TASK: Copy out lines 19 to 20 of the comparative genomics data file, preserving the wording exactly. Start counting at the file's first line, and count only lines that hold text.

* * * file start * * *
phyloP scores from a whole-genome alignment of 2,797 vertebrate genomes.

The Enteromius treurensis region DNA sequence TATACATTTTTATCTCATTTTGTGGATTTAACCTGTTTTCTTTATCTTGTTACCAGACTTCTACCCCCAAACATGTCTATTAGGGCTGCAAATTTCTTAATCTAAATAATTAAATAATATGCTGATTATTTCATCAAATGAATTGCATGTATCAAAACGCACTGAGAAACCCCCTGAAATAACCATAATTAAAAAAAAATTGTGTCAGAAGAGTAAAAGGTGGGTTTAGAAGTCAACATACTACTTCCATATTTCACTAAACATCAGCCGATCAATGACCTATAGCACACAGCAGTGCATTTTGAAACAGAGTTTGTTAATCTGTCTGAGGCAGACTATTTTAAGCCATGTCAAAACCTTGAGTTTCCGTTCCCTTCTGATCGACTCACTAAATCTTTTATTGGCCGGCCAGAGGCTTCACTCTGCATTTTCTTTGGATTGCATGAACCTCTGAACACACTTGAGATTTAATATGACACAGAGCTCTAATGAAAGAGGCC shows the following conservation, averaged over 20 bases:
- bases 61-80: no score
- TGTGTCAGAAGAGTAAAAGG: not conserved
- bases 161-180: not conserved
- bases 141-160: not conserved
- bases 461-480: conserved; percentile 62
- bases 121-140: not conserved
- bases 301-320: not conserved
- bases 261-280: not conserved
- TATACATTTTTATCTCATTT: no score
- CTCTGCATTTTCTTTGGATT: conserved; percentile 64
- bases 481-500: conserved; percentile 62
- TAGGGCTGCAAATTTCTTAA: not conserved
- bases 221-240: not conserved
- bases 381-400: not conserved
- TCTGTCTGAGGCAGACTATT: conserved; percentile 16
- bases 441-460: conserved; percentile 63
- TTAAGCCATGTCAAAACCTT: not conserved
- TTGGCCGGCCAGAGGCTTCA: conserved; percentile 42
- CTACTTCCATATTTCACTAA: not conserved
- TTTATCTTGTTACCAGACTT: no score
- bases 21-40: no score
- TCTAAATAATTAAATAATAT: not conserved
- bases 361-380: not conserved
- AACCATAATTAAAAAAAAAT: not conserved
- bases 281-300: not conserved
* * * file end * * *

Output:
- TTAAGCCATGTCAAAACCTT: not conserved
- TTGGCCGGCCAGAGGCTTCA: conserved; percentile 42